On one hand there are walls. The people at Troy, the people at Jericho, build walls millennia ago.
A wall used to keep your family, your business, your house, your art and your temples safe from strangers. At night, everyone belonging to the community, gathered inside the safety of the city walls.
But then artillery came in, and military air crafts did it too. And walls were reduced to dust or became touristic attractions. Walls are not a shelter anymore.
On the other hand there are bridges. People have been building bridges for millennia. Ancient Romans built bridges still in use today.
With a bridge you can safely cross through a river and go to the next village. You can use it to go visit your parents, or to reach the market to buy some goods you don’t have on your own town.
Strangers will make use of the bridge to connect to you. To reach your village, and your business and your loved ones.
Bridges are still in full use. Every city has been building bridges to ease communication problems. And bridges, the ancient and the new ones, have become touristic landmarks too.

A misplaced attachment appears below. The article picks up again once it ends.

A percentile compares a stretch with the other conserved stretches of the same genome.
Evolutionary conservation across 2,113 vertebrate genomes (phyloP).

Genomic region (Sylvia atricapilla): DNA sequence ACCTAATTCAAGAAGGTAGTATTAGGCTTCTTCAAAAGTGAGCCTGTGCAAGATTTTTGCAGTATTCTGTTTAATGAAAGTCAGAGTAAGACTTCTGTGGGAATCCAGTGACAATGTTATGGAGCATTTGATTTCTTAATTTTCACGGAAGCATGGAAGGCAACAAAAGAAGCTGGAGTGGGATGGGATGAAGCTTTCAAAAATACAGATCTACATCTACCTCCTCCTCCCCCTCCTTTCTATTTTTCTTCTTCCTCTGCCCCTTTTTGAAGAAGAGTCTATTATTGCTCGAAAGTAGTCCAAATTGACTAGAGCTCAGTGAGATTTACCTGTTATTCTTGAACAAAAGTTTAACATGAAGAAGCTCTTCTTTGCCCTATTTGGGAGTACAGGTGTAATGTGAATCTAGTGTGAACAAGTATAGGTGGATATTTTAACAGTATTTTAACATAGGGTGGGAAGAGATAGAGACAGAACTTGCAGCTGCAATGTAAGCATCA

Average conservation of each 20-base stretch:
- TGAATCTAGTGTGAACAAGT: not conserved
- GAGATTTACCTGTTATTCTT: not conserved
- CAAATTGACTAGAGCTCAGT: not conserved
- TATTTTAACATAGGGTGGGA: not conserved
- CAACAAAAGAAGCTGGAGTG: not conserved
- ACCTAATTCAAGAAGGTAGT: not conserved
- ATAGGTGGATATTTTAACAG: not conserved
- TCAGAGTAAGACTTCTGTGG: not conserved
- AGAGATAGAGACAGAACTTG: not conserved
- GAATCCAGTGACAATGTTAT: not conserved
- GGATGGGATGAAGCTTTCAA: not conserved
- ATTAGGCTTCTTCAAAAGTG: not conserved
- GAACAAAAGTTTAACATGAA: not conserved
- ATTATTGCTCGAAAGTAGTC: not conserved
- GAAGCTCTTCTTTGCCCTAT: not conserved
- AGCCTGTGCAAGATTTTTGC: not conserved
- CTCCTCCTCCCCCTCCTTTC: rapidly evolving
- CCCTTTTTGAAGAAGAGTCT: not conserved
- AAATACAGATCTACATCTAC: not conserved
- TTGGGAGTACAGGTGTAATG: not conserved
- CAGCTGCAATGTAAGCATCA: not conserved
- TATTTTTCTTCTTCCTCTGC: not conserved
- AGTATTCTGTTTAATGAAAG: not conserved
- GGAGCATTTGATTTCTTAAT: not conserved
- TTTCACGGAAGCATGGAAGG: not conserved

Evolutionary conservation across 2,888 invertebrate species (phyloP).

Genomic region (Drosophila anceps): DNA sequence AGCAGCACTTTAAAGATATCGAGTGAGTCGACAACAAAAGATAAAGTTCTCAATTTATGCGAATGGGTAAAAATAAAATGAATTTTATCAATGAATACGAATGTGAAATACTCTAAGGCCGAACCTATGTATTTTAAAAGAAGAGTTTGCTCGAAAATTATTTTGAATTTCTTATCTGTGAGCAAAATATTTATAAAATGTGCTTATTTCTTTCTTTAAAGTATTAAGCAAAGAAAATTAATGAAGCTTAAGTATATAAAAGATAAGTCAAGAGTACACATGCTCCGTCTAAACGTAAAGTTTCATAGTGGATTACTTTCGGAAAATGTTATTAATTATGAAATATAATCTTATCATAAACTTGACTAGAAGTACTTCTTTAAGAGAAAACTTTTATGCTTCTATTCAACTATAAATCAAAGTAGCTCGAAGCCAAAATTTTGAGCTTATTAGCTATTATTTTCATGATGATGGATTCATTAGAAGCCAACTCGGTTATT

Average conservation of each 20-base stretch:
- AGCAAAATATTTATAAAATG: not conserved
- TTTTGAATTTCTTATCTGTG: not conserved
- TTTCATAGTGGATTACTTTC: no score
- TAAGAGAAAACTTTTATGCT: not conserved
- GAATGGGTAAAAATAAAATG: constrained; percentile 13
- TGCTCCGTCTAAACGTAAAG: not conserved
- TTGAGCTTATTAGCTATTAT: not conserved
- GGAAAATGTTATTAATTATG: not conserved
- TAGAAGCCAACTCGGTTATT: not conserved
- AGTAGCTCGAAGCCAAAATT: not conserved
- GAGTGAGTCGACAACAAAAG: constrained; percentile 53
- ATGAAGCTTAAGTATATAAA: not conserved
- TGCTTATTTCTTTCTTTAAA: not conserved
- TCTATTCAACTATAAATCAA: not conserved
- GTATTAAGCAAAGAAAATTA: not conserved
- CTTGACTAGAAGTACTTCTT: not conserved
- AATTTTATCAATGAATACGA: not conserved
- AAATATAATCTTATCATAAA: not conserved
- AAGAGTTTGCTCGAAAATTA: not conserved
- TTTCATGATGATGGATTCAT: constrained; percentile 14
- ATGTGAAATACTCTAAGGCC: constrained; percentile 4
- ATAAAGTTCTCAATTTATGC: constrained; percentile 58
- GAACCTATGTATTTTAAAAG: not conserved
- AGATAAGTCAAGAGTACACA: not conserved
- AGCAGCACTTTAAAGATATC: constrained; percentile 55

A wall can’t keep your business, your team, your project safe anymore. Your best developer will be tempted by a job offer from a company who operates with remote teams in three different continents. Your competition is operating under some Asian country laws. Your Australian customer is expecting your product to be delivered right to them, no middlemen involved.
But a bridge is more useful than ever, to connect your business, your team, your project. Your best developer will be working with a supplier’s interface to integrate your product into theirs. You will need someone with a clear understanding of how things work in the places where your competition is located. You can send products from one part of the world to the other easier than ever, and you can get direct feedback from your customer in a matter of seconds.
Bridges are at least as safe, and much more productive, than walls.
How much effort are you spending on building bridges and walls?
Related: Burning Bridges (Seth Godin) “A bridge well-crossed gets better over time. When you need to break it down to push through, you’ve not only hurt the person you trampled on, you’ve hurt your reputation.”